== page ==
The first explanation is based on Ayestas's having made two demands under Brady v. Maryland, 373 U.S. 83, 83 S.Ct. 1194, 10 L.Ed.2d 215 (1963). Under Brady, the state must disclose exculpatory evidence upon a proper demand by the defendant. Id. at 87, 83 S.Ct. 1194. While the state was under an obligation to turn over such evidence in this case, there is no Brady violation if counsel, “using reasonable diligence, could have obtained the information.” Williams v. Scott, 35 F.3d 159, 163 (5th Cir.1994). Though Ayestas is not asserting a Brady claim, the fact that there would be no Brady violation unless Ayestas were reasonably diligent in discovering evidence suggests to us that any alleged failings on the part of the state in not turning over the memorandum do not mitigate Ayestas's own responsibility to undertake a reasonably diligent investigation for the purposes of Section 5 of Article 11.071. Hence, even though Ayestas filed two Brady demands, Ayestas was under an independent obligation to use reasonable diligence in attempting to discover exculpatory evidence, which, as explained above, he failed to do. Ayestas's latter justification is that he “rightly assume[d] that the District Attorney would redact its file of all privileged work product, such as the capital murder summary.” This justification is circular and without merit. Ayestas essentially argues that he assumed no material information was contained in the file, and that had he known such material information was in the file, he would have investigated the file. Of course, had Ayestas known the memorandum was in the file he would have no doubt searched it, but the point of reasonable diligence is to ensure that such evidence is found when it is unclear where such evidence may lie. Ayestas's assumption does not serve to excuse his duty to secure information in the possession of the prosecution. ABA Standards for Criminal Justice: Duty to Investigate and Engage Investigators 4–4.1(c) (4th ed. 2015).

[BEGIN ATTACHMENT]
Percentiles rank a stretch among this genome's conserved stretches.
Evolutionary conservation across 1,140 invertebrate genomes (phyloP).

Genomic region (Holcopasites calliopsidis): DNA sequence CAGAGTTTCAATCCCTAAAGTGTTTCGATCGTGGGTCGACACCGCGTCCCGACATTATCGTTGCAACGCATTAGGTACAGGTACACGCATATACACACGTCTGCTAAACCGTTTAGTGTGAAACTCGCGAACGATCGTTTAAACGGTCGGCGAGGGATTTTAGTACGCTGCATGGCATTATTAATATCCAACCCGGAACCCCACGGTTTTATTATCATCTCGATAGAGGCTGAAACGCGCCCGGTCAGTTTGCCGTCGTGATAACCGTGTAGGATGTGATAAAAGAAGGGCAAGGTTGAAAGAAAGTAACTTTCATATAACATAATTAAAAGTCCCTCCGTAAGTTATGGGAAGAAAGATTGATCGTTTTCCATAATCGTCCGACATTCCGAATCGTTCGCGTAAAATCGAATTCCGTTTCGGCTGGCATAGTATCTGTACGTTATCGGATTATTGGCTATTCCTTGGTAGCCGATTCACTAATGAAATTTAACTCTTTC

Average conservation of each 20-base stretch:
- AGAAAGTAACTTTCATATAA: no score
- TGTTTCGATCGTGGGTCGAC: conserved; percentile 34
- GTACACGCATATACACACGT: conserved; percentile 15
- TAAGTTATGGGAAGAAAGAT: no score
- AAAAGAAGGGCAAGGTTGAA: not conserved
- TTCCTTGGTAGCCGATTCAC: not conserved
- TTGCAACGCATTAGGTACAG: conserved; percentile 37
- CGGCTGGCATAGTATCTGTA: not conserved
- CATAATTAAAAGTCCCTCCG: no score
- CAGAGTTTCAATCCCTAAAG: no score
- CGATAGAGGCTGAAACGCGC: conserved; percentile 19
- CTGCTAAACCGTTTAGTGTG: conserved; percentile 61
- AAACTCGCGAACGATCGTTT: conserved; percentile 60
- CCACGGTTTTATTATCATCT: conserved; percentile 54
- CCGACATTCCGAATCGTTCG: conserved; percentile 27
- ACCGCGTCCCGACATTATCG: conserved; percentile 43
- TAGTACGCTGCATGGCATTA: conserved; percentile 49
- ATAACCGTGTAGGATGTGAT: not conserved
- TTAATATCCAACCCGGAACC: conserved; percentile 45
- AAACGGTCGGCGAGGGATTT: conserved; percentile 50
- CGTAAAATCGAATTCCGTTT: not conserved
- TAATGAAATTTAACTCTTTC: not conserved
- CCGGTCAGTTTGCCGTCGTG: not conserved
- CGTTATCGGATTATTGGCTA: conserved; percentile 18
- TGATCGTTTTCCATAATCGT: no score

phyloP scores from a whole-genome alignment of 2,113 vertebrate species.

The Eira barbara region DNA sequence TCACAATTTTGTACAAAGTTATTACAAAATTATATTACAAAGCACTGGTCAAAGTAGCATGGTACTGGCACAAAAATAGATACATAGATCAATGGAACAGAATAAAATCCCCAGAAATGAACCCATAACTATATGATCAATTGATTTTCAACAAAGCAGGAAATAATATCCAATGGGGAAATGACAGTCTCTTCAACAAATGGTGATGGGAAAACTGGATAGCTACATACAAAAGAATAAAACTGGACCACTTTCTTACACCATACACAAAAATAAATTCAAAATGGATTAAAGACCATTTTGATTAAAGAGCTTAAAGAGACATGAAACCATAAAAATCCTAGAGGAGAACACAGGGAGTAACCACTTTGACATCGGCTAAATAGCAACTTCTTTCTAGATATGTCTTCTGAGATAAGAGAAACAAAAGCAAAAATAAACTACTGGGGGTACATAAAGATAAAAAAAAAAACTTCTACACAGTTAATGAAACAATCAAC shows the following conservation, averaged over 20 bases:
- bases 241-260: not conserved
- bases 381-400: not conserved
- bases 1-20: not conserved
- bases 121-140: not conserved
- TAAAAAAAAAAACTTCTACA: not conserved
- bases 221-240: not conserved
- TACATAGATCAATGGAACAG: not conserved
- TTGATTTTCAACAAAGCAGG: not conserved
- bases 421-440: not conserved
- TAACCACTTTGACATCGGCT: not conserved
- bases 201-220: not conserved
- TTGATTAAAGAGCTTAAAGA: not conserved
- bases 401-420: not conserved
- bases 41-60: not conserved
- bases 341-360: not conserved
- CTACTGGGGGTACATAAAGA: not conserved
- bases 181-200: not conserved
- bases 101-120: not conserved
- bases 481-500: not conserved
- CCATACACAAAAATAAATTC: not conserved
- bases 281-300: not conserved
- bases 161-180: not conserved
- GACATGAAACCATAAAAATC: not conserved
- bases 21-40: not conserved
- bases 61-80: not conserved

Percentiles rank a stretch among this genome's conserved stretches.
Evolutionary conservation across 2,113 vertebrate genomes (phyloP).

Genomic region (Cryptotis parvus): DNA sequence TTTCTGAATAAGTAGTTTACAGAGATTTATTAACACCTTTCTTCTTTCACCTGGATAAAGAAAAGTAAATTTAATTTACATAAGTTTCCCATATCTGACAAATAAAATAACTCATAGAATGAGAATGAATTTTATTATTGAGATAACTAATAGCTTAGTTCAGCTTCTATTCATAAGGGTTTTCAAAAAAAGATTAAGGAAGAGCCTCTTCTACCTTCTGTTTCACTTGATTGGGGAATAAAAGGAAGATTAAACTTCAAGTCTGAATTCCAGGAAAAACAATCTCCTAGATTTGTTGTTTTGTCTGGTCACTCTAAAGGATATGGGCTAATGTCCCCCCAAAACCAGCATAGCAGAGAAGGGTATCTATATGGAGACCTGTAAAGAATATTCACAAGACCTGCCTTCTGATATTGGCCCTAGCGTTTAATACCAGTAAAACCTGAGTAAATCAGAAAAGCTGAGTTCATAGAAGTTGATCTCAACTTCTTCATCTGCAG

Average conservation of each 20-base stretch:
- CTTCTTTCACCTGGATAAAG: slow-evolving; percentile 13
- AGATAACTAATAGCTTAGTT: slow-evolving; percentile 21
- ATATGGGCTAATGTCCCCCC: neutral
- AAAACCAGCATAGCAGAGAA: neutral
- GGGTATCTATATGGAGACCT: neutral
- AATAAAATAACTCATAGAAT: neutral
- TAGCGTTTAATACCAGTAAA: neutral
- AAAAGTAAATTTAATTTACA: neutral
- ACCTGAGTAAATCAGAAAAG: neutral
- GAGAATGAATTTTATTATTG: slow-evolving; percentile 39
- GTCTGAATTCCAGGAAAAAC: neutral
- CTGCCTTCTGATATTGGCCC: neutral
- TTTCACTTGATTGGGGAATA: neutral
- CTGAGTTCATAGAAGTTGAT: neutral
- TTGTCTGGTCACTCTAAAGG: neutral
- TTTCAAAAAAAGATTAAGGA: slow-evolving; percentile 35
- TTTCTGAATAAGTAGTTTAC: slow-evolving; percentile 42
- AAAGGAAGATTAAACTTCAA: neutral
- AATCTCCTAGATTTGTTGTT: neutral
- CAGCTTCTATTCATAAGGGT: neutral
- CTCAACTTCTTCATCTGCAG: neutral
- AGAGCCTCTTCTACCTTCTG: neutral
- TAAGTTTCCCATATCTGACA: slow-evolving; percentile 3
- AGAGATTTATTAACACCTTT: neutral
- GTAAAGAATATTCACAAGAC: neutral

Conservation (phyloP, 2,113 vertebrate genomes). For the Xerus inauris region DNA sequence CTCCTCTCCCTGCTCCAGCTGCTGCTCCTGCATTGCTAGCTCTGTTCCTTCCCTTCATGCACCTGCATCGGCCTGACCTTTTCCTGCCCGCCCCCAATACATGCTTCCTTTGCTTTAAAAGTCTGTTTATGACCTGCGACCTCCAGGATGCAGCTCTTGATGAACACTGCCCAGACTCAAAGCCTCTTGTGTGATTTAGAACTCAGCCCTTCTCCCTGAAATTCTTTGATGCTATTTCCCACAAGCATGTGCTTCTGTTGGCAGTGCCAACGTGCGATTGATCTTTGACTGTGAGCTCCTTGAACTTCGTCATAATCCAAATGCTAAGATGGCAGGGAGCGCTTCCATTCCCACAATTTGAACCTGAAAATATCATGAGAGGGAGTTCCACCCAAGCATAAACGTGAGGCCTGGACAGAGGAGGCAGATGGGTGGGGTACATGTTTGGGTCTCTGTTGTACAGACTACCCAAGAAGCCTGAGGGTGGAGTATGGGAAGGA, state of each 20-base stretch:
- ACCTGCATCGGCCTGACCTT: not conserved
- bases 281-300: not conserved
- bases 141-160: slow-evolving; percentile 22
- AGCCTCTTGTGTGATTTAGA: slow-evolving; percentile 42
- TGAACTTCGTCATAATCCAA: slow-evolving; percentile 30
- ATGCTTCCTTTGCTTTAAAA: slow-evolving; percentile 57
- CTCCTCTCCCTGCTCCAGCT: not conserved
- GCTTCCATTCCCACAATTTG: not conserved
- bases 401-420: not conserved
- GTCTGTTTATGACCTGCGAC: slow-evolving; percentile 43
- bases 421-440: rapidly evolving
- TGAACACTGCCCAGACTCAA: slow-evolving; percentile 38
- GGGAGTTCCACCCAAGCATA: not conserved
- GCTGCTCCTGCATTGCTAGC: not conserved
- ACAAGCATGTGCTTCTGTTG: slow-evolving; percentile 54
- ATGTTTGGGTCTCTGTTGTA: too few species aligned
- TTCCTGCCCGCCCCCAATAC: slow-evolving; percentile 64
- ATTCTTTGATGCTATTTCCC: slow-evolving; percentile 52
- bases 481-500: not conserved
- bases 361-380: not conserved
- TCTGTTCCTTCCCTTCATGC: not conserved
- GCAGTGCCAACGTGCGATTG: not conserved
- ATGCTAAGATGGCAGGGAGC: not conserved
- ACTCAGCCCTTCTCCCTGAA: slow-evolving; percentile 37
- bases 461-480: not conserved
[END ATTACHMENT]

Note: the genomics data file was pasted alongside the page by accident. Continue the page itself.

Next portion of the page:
Additionally, as discussed above, even if not procedurally defaulted, Ayestas's claims are not likely to succeed on the merits. The district court did not err in concluding Ayestas's trial counsel and his state habeas attorneys were not ineffective. Hence, even if Ayestas could prove he exercised reasonable diligence in discovering the memorandum, he still cannot exhaust his new claims in the Texas courts because his claims are not meritorious.

Ayestas did not exercise reasonable diligence in attempting to discover the memorandum earlier. Therefore, he is unable to prove under Section 5 of Article 11.071 of the Texas Code of Criminal Procedure that he would be entitled to a subsequent state habeas hearing to exhaust his new claims that are based on the newly discovered memorandum. Hence, Ayestas has not exhausted, and will not be able to exhaust, these claims in state court. Because we are unable to review unexhausted claims, the district court did not abuse its discretion in denying Ayestas's motion for a stay and abeyance.

The request for certificate of appealability is DENIED. The judgment rejecting Ayestas's Section 2254 application is AFFIRMED.

Summaries of

Ayestas v. Stephens

Mar 22, 2016
817 F.3d 888 (5th Cir. 2016)

holding that district court did not abuse its discretion in declining to authorize a mitigation specialist prior to determining viability of claim under Martinez

Summary of this case from Segundo v. Davis
Case details for

Ayestas v. Stephens

Case Details

Full title:CARLOS MANUEL AYESTAS, also known as Dennis Zelaya Corea, Petitioner …


Date published: Mar 22, 2016


817 F.3d 888 (5th Cir. 2016)